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Russia-Ukraine war: What happened today (June 6)

A mural on a wall in Kyiv on Monday depicts an image of "Saint Javelina" — the Virgin Mary cradling a U.S.-made Javelin. These missiles are among the weapons sent by Western allies to Ukrainian forces to aid in their fight against Russia. The Javelin is widely considered a symbol of Ukraine's defense.
Efrem Lukatsky
/
AP
A mural on a wall in Kyiv on Monday depicts an image of "Saint Javelina" — the Virgin Mary cradling a U.S.-made Javelin. These missiles are among the weapons sent by Western allies to Ukrainian forces to aid in their fight against Russia. The Javelin is widely considered a symbol of Ukraine's defense.

As Monday draws to a close in Kyiv and in Moscow, here are the key developments of the day:

The United Kingdom is sending long-range missiles to Ukraine, defying Russia's warning it will bomb such weapons supplied by the West. British Defense Secretary Ben Wallace said the U.K. will deliver multiple-launch rocket systems that can strike targets up to 50 miles away with great precision, boosting Ukrainian forces' capabilities against Russia. This follows President Biden's announcement last week that the United States was sending Ukraine more advanced rockets than previous shipments.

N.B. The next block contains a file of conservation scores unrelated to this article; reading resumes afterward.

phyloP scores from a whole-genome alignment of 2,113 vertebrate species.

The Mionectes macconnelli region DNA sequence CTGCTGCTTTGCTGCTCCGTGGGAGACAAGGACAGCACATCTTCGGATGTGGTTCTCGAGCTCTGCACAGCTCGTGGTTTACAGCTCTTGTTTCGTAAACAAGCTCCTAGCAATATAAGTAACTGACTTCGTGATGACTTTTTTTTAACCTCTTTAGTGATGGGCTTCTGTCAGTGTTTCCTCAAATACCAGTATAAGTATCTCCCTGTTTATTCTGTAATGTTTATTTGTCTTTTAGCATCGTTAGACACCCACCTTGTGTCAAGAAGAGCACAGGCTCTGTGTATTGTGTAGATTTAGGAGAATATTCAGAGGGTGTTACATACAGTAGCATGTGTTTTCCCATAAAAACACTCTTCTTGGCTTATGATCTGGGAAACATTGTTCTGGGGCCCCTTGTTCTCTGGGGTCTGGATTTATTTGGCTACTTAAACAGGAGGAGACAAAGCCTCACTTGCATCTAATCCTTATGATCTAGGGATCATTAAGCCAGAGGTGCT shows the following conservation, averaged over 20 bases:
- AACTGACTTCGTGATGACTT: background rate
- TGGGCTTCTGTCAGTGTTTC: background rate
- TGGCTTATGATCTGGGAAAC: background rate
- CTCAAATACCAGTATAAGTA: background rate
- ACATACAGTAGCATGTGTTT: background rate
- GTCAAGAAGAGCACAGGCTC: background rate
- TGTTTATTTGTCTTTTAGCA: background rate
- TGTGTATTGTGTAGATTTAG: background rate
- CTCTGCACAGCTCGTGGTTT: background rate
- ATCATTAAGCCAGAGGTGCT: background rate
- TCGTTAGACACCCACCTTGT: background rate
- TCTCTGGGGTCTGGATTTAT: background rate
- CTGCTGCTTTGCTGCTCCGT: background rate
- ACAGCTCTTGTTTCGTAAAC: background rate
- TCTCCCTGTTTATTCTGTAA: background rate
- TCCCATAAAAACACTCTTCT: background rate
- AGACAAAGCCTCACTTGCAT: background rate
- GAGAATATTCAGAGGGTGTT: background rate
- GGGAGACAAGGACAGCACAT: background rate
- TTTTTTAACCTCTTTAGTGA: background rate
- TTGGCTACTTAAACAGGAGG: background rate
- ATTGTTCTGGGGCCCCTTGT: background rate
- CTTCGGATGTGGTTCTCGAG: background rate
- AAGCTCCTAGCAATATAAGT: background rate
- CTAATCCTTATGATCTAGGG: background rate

The United Nations Security Council met on Ukraine, focusing on sexual violence in the conflict. U.N. Special Representative on Sexual Violence Pramila Patten warned of a "human trafficking crisis," saying, "Women and children fleeing the conflict are being targeted for trafficking and exploitation — in some cases facing further exposure to rape and other risks while seeking refuge."

The U.S. Justice Department obtained a seizure warrant for two planes belonging to Russian oligarch Roman Abramovich, valued at more than $400 million. The luxury jets, manufactured in the U.S., are now under "active pursuit" and will be known as "tainted assets." The planes were flown to Russia after rules governing such flights changed following Russia's invasion of Ukraine, a Biden administration official says.

Russia's Foreign Ministry warned U.S. media organizations working in Moscow that they risk losing accreditation in the near future. In a meeting with journalists and representatives from organizations including NPR, spokesperson Maria Zakharova justified any future Russian actions against American media as a reciprocal response to what she called pressure facing Russian journalists working in the U.S. She alleged that Russian media have long faced problems acquiring visas and broadcasting licenses in the U.S., and are now struggling with blocked bank accounts and official harassment. Separately, investigative journalist Andrei Soldatov, who focuses on Russia's security agencies, said that Russian authorities placed him on their wanted list and froze his bank accounts.

In-depth

President Volodymyr Zelenskyy made a surprise visit to eastern Ukraine.

In Ukraine's National Opera house, artists have sworn off Russian music.

Breaking down the effectiveness of the latest sanctions on Russia.

Special report

Russia's war in Ukraine is changing the world: See its ripple effects in all corners of the globe.

Earlier developments

You can read more daily recaps here. For context and more in-depth stories, you can find more of NPR's coverage here. Also, listen and subscribe to NPR's State of Ukraine podcast for updates throughout the day.

Copyright 2022 NPR. To see more, visit https://www.npr.org.

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